Other symptoms which may always be present or as prominent includes :
- Tenesmus (urging to pass stool)
- Abdominal tenderness
- Overactive bowel sounds
Shigellosis diarrhea is known to be bloody. However, bloody diarrhea may not be evident immediately once the loose stool begins. Usually there is watery diarrhea with no signs of blood at the outset. Initially during this watery diarrhea phase there is abdominal cramps. Later on, bloody diarrhea develops with abdominal pain. The bloody diarrhea is often accompanied by mucus. Although the symptoms resolve after a few days, diarrhea can be on and off for several weeks thereafter.
Shigellosis can be diagnosed by a stool test which verifies the presence of the bacteria. Other blood tests may be conducted to verify the patient’s general status of health and the development of complications such as dehydration or hemolytic-uremic syndrome. In most cases, there is no need to test for shigellosis as the condition resolves after a few days and only supportive measures are necessary to prevent dehydration and other complications.
A host of complications can arise with shigellosis. In most cases these complications never arise. However, patients with a weakened immune system (like in HIV/AIDS), infants and the elderly are at the greater risk of complications. Eventually some of these complications can lead to death. It is important to note that prompt medical treatment is the key to preventing complications and death. The main, and most severe complications of shigellosis, includes :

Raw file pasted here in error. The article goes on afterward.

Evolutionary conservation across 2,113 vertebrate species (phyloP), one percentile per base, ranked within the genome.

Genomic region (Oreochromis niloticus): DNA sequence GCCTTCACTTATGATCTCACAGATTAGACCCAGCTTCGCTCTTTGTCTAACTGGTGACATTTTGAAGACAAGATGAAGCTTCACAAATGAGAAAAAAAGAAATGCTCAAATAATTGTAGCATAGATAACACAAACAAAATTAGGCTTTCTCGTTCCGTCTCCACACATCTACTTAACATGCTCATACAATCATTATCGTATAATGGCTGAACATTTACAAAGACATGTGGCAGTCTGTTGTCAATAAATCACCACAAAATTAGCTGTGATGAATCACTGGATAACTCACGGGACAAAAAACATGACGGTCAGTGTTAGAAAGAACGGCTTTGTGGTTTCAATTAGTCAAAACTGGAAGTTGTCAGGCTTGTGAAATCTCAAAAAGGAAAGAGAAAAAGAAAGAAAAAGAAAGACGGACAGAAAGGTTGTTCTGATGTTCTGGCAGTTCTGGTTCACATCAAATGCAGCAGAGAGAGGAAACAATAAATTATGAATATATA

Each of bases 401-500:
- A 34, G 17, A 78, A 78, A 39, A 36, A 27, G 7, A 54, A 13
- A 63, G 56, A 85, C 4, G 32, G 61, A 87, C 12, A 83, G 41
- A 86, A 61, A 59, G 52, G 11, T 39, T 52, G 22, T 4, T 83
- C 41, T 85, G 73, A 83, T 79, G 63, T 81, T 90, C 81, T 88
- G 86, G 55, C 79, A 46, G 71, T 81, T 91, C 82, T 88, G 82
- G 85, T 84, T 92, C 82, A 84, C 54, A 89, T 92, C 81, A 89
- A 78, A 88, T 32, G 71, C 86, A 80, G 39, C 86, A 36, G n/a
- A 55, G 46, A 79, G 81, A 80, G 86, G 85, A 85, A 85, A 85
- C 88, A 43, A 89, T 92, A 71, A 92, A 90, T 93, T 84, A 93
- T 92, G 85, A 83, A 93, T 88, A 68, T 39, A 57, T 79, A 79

- Hemolytic-uremic syndrome
- Reiter’s syndrome (post-infectious arthritis)
Most cases of shigellosis need no medical treatment. Supportive measures are sufficient to prevent complications and the infection resolves spontaneously within a few days. Severe infections or persisting shigellosis requires antibiotics. The best approach for shigellosis is prevention and a few simple measures can effectively prevent the infection altogether.
Proper hydration requires the use of oral rehydration solutions (ORS). Water alone is not sufficient as it lacks sufficient electrolytes to counteract the loss with diarrhea, perspiration (fever) and sometimes vomiting. Although an ORS can be made at home, ideally a commercially available ORS should be used.
These solutions have the optimum concentration of electrolytes which ensures that it adequately replenishes the lost electrolytes without aggravating the diarrhea (osmotic diarrhea). Patients who are severely dehydrated or are vomiting and not able to keep down electrolytes will require fluid and electrolyte administration via an intravenous (IV) drip. Strict bed rest is also important.
Antibiotics are usually not necessary for shigellosis unless the infection is severe and not showing any indication of resolving spontaneously. The preferred antibiotics include :
Medication to Avoid
Certain medication that are traditionally used to treat diarrhea should be avoided in shigellosis. This includes loperamide and diphenoxylate with atropine. These drugs are commonly used and easily available anti-diarrheal agents but hold a risk of worsening the infection and contributing to complications. Anti-diarrheal agents stop diarrhea but by doing so the bacteria are retained in the bowels thereby allowing it to continue to multiply and worsen the infection.
- Always source drinking and cooking water from reputable sources. Opt for bottled water when traveling, especially to developing countries and endemic regions.
- Only eat meals in reputable establishments that are frequented by international travelers and are part of well known chain stores.
- Avoid fresh fruit and raw vegetables.
- Ensure that meat is thoroughly cooked especially when eating in high risk areas.
- Wash hands frequently with antiseptic hand washes, especially after using the toilet.
- Dispose of soiled diapers through appropriate means to avoid further contact with it.
- Reduce interaction with others when infected. Children should not attend day care or school as they may spread the infection.
Article reviewed by Dr. Greg. Last updated on July 31, 2012